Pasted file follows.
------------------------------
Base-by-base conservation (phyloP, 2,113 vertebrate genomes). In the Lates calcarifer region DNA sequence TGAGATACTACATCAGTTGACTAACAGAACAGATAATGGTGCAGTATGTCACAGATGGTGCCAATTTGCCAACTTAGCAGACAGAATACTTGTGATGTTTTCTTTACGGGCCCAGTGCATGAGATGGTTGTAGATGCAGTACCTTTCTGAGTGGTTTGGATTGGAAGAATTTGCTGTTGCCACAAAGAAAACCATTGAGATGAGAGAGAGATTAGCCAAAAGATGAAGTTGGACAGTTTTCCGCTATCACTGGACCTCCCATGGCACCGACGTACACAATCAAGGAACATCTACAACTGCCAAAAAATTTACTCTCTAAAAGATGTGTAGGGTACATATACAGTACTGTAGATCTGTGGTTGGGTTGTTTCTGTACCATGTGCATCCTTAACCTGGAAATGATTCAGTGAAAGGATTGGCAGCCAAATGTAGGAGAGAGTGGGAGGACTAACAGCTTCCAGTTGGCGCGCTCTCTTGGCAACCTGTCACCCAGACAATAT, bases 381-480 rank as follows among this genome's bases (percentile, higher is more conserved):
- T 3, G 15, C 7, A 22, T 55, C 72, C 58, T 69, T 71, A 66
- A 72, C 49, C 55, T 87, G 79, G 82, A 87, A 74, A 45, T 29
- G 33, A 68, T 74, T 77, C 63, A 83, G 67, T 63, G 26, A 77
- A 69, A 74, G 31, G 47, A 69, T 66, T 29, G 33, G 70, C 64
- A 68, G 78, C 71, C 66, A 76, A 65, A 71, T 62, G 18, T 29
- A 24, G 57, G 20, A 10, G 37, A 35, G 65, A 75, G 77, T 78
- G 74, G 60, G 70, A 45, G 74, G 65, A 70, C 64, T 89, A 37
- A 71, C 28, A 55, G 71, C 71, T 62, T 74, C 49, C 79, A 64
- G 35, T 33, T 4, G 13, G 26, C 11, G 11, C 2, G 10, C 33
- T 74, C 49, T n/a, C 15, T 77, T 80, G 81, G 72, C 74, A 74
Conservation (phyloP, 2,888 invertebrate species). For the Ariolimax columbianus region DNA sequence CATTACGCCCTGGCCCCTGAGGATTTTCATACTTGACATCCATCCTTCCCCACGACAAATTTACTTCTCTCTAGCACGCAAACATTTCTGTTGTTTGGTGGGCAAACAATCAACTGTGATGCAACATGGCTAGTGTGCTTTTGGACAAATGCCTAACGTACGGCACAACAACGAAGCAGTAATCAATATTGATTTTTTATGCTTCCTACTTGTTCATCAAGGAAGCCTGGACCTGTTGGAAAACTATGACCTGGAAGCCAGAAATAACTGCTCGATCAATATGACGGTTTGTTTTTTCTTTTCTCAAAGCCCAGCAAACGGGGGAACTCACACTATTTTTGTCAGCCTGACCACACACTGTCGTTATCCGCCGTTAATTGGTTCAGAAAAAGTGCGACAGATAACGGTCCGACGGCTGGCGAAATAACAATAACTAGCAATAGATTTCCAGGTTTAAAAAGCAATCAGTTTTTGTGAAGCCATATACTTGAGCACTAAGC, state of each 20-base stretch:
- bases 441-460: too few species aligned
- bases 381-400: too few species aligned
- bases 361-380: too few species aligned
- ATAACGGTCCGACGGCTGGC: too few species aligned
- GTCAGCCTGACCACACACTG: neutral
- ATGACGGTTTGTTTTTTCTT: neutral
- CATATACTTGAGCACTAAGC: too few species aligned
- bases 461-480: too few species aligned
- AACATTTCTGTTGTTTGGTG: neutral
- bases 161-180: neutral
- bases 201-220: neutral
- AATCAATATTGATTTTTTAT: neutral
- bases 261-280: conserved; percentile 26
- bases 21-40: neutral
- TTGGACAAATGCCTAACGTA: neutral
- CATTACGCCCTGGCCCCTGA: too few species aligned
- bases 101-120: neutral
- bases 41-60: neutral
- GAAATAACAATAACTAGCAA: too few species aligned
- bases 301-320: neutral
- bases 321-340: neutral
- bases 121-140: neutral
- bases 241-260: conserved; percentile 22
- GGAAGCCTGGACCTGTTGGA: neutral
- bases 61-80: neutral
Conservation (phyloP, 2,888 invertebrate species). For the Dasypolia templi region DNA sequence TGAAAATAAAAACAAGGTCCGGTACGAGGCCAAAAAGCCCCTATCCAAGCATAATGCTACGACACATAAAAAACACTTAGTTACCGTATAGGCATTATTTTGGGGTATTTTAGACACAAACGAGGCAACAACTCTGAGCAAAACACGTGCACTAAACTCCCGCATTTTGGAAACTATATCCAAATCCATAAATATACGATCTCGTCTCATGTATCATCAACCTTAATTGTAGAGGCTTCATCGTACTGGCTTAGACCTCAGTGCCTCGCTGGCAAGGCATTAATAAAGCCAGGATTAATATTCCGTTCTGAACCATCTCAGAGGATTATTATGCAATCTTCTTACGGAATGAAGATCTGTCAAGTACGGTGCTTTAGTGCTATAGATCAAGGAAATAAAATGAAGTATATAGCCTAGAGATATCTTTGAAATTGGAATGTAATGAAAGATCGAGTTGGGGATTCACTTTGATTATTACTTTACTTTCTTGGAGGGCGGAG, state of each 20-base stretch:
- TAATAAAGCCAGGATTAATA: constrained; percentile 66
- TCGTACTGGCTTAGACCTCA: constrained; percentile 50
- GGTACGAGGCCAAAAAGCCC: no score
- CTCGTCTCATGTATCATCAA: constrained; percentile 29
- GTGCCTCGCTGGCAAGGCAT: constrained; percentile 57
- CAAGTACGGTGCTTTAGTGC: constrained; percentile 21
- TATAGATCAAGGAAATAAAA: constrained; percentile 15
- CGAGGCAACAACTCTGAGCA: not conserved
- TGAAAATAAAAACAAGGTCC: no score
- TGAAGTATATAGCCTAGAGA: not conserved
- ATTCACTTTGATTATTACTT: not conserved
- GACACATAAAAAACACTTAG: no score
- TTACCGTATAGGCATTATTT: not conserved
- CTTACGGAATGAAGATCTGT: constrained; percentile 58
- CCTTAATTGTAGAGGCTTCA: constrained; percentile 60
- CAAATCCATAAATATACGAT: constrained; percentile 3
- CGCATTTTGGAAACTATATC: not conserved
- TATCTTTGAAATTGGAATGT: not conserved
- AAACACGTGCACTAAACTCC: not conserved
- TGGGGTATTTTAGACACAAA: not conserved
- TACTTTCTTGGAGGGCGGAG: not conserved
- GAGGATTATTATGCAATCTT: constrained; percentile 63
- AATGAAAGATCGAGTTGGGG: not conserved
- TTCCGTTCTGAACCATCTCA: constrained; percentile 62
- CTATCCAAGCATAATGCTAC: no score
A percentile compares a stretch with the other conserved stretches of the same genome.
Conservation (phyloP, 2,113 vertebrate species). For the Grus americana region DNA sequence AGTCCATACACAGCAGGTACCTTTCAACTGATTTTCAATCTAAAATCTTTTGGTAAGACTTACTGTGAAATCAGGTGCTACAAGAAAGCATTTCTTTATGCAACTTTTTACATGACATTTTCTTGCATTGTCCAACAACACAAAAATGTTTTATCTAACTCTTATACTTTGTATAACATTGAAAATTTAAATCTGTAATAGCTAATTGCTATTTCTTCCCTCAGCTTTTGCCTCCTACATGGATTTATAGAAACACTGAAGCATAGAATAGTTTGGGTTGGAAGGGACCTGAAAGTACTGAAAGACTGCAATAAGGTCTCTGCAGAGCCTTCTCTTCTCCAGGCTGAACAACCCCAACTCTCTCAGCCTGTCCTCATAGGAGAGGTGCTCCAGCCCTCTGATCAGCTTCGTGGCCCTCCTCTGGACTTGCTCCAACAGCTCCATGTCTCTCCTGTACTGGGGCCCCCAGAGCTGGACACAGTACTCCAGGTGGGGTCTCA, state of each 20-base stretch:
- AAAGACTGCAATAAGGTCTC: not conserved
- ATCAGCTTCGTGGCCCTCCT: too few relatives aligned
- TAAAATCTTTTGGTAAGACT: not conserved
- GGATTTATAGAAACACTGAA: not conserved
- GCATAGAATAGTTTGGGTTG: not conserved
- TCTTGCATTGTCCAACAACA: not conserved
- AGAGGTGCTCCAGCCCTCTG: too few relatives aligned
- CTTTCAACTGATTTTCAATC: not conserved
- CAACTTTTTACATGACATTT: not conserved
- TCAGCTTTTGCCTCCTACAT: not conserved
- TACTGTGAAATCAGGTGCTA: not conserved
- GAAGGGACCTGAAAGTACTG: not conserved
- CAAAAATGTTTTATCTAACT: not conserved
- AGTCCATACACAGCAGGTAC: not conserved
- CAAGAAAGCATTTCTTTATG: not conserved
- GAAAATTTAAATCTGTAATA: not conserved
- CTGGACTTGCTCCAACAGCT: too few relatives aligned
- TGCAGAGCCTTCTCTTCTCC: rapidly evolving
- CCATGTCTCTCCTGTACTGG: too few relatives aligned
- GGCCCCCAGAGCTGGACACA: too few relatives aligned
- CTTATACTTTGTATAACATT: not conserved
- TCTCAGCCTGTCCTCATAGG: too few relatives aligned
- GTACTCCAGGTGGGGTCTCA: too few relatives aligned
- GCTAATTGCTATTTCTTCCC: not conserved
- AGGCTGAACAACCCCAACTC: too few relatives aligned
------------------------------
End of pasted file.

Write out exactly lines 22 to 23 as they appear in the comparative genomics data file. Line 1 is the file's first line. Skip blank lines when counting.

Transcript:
- bases 161-180: neutral
- bases 201-220: neutral